During the recent school holidays I was walking past a playground on my way to a meeting.
The thing that struck me was not so much the number of children enjoying the fresh air on pleasant Queensland winters day, but the number of older people caring for those children.
Sure – there were a few younger mums and dads, but there were significantly more ‘old folk’ who I suspect were all grandparents.
It is great that grandparents are able to spend quality time with their grandchildren. After all – we often hear people saying that their reason for retiring is so they can spend more time with their families.
However; I wonder how many grandparents are spending their retirement years taking on the role of full (or part) time carer for their grandchildren.
Not too misunderstand me though – but I got to wondering – are grandparents spending more time caring for grandkids out of a sense of ‘obligation’? Or would they rather spend their time in retirement being, well, more selfish?
Retirement is a precious and finite time. We are generally living much longer than our own grandparents did; but as we age we become more limited in our ability to pursue our own adventures – like trekking through Patagonia, spending a year in Provence, or perhaps, significant time spent under the Tuscan sun.
However, what if yourplans for pursuing some of these lifetime dreams are put on hold out of a sense of obligation to your family?
There is a very fine balance between helping out your family, and ignoring your dreams altogether.
I’m not sure where the answer lies, but having an open and honest conversation with yourfamily should be at the top of the list. You need to nip any sense of obligation (or duty) in the bud – and sooner rather than later.
By all means, help your family whenever you can. Everyone will benefit from it, and your grandchildren will reap the rewards from spending time and learning from their elders.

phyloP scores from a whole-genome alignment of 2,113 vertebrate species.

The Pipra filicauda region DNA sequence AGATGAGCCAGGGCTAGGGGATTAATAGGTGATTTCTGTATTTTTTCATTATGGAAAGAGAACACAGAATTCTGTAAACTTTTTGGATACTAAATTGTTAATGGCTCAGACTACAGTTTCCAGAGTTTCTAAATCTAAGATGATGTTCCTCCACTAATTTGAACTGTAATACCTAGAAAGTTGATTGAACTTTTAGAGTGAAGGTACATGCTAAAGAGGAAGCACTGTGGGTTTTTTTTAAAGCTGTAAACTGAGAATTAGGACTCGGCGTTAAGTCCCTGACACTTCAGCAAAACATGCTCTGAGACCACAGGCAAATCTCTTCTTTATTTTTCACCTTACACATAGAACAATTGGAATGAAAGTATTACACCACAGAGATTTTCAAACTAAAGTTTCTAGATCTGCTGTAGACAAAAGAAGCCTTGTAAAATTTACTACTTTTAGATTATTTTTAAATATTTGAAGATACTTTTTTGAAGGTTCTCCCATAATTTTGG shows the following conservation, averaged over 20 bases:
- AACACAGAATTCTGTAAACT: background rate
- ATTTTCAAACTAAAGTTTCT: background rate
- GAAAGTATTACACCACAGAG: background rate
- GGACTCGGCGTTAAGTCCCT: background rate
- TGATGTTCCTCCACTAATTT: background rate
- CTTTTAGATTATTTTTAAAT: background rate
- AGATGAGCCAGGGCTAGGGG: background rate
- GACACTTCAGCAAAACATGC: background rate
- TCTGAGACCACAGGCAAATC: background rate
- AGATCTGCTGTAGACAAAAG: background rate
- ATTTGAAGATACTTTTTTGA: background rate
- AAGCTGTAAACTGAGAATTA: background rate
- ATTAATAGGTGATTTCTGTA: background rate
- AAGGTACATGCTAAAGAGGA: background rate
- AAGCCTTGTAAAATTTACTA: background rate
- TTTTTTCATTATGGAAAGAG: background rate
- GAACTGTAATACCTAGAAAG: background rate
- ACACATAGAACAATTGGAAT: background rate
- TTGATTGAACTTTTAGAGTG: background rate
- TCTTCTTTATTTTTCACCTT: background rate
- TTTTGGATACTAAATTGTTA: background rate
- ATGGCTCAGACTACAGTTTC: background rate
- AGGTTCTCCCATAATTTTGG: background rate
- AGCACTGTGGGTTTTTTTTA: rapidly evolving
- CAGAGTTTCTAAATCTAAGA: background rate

Do it because you want to, not because you feel you have to. In addition – negotiate time for yourselves. Whether it is a week, a month – or even a year – pursue your dreams and ensure that nobody puts your retirement on hold.
However – it doesn’t stop with caring for grandchildren. Today’s retirees have become the ‘carers of both the young and the old’.
Many people entering retirement find that they not only have grandchildren to share their time with, but they also have one or more parents (or older relatives) in a frail stage of life.
Caring for older parents, and the sense of obligation that follows, can place considerable pressure on relationships at a time in life when you should be looking forward to pursuing your own dreams and passions.
Once again – the answer has to be in establishing a balance. Balancing your needs with the needs of family.
You cannot put your retirement ‘on hold’ indefinitely. I feel the answer lies in having open conversations with family members and agreeing to ‘share the load’ in a fair, and equitable, way.5